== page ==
• Current job functions (what someone does and how often)
  • Skill Acquisition (how we learned to do our job)
  • Clients (who we work for)
  • Our Companies (how many employees, budget for tools, etc.)
  • Industry Demand (where is demand increasing/decreasing)
  • Importance of Metrics (SEO, Social, etc.)
  • Tools of the Trade (for SEO, Social, etc.)

That is a lot of attributes about marketers that this survey has provided us! Using these buckets of topics, we can start to piece together a list of questions that can be answered by this data.

Here are some questions that I think we can answer using the Moz data:

How is skill acquisition influenced by demographics?

This is an interesting question for me. We have all read articles about the differences in learning styles between generations (Baby Boomers, Generation X, Millenials, etc.), as well as the differences between males and females when it comes to learning. I am wondering if there is a noticeable difference between ages and genders.

Do we use more or less tools as we get deeper into our career?

I have always thought that obsession with tools of the trade is something that happens early in our careers. This draws from both personal experience as well as the thought that people further in their career think less tactically than those just getting started. Tools are often used to speed up tactical excellence.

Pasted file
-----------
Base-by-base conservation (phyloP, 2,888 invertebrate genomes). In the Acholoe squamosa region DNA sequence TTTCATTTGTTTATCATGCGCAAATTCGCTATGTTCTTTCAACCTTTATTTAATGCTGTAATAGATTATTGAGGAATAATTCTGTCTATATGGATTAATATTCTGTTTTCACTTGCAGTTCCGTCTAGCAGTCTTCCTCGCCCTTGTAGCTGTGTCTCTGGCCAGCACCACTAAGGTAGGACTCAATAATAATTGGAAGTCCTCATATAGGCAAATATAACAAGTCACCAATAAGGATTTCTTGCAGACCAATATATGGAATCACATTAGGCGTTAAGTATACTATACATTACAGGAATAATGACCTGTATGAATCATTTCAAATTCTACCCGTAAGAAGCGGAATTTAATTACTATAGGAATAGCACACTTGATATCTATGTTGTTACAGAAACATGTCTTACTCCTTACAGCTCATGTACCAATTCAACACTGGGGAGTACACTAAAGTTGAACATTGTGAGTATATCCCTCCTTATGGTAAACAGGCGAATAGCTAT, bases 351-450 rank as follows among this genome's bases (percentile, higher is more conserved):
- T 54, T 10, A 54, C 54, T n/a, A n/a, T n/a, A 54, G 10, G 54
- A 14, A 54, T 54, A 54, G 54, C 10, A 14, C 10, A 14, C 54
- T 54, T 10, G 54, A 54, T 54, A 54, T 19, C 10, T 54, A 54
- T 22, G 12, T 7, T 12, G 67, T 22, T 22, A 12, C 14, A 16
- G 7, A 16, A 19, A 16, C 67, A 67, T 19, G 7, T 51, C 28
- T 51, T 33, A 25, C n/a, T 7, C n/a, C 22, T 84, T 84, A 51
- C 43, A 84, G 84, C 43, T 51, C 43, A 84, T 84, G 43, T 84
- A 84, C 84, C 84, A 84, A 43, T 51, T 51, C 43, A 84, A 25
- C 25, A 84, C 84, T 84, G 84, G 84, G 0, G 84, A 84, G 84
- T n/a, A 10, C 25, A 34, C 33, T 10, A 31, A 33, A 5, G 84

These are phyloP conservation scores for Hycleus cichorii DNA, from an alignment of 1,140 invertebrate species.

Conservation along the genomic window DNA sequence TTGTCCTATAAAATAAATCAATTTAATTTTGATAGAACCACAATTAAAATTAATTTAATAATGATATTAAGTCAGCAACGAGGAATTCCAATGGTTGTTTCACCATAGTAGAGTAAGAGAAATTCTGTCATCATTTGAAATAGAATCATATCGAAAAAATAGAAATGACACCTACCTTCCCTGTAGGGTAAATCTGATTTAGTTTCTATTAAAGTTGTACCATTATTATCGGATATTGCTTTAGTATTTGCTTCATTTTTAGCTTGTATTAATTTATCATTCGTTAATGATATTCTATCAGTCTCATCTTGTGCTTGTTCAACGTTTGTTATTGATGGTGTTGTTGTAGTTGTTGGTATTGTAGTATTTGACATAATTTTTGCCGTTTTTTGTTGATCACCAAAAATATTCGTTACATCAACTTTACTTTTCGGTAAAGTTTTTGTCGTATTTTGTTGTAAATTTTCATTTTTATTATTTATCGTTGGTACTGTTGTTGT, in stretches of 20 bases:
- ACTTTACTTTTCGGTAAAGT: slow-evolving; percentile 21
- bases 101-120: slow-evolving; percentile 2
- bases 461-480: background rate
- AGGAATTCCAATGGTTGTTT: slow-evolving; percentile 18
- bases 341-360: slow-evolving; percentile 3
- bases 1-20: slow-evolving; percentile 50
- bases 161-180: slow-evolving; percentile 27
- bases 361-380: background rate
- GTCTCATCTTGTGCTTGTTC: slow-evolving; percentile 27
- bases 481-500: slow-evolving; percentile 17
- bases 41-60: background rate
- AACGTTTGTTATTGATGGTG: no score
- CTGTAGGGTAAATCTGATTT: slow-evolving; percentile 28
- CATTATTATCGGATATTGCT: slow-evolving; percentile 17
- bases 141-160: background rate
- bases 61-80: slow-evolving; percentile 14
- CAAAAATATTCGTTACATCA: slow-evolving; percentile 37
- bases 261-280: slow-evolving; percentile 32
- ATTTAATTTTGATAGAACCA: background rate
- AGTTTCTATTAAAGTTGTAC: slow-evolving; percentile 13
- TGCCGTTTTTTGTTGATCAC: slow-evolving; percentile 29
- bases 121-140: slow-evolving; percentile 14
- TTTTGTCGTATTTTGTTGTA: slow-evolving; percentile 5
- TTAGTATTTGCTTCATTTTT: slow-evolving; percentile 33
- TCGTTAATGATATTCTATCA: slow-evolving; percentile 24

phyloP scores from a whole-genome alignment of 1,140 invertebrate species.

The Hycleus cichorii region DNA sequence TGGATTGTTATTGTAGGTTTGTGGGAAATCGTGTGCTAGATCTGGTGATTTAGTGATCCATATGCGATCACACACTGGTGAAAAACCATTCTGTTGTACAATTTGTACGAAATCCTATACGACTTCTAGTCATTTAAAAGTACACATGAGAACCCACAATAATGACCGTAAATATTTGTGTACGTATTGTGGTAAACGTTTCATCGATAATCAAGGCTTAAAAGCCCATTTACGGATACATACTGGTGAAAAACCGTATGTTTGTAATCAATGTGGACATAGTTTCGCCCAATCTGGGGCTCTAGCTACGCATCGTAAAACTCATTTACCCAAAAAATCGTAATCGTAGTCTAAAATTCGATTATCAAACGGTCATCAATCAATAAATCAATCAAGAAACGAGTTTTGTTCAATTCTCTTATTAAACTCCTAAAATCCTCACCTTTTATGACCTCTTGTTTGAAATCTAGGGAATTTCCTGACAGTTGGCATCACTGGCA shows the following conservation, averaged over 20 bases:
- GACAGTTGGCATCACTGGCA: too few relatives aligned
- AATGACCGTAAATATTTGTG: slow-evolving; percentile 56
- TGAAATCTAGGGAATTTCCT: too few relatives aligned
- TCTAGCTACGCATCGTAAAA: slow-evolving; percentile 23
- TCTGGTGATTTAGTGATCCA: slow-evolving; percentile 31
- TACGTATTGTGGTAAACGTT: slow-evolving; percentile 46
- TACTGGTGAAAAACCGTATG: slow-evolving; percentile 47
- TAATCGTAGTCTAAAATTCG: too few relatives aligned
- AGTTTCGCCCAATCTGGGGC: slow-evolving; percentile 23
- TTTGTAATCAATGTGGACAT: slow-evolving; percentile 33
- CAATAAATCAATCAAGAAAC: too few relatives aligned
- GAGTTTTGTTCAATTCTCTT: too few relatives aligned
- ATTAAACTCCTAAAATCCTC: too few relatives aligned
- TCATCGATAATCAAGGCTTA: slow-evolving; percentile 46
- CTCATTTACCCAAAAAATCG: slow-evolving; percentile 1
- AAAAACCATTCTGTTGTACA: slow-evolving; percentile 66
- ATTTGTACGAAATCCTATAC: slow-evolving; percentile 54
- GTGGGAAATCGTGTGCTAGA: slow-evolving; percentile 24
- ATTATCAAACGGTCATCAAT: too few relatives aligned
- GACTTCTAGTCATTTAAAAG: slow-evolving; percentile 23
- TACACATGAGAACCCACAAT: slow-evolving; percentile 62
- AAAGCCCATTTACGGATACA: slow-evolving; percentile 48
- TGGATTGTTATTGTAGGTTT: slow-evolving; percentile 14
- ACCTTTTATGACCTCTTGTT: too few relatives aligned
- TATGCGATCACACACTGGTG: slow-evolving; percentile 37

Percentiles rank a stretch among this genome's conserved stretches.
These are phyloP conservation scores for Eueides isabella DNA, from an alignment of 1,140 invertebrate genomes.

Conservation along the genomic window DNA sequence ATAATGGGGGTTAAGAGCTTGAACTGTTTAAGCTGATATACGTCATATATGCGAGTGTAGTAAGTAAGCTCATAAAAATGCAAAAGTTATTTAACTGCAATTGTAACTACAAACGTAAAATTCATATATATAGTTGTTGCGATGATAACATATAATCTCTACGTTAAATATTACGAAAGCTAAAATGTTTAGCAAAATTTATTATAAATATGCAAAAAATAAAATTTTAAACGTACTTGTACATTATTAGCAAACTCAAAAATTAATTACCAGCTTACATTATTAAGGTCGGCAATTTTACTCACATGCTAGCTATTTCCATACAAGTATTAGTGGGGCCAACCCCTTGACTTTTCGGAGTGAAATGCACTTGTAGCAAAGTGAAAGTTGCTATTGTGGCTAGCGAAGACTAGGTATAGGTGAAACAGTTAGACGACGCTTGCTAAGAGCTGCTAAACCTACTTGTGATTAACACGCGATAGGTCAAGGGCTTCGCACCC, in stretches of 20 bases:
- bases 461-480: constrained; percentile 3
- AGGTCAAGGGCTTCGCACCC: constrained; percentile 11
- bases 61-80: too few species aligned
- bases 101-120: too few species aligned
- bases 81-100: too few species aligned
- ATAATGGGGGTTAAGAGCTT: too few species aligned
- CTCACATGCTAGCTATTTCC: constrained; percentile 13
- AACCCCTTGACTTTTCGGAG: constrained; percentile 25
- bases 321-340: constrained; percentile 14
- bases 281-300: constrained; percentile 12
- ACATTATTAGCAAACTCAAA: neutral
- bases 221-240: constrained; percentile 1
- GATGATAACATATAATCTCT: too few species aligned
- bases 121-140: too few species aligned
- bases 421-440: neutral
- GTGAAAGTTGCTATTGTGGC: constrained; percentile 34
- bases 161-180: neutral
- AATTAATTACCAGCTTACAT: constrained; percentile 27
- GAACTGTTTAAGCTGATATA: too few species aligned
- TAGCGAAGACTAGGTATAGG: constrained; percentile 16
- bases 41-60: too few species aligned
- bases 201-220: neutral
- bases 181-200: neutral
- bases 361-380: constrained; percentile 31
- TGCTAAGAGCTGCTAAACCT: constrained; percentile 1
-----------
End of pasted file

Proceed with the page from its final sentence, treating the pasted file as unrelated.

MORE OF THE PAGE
Are employees spending their time in current job functions that are increasing as industry demand increases?

Several questions in the survey pertain to whether demand for certain services are increasing, decreasing or staying the same. I have often observed that there are rarely enough talented people to fill in-demand roles, so I would be curious to know whether those taking the survey spent more time in these in demand roles or if they spent time in areas that were experiencing neutral or decreasing demand.

Is there a correlation between the size of our company and the size of our clients?

Big clients will only work with big companies, right? Not necessarily. While I was working at a boutique marketing agency for years, we were able to consistently work with companies that had over 100x more employees than we did. While I am not sure if we were the exception or the rule, we can see if the data will allow us to draw conclusions.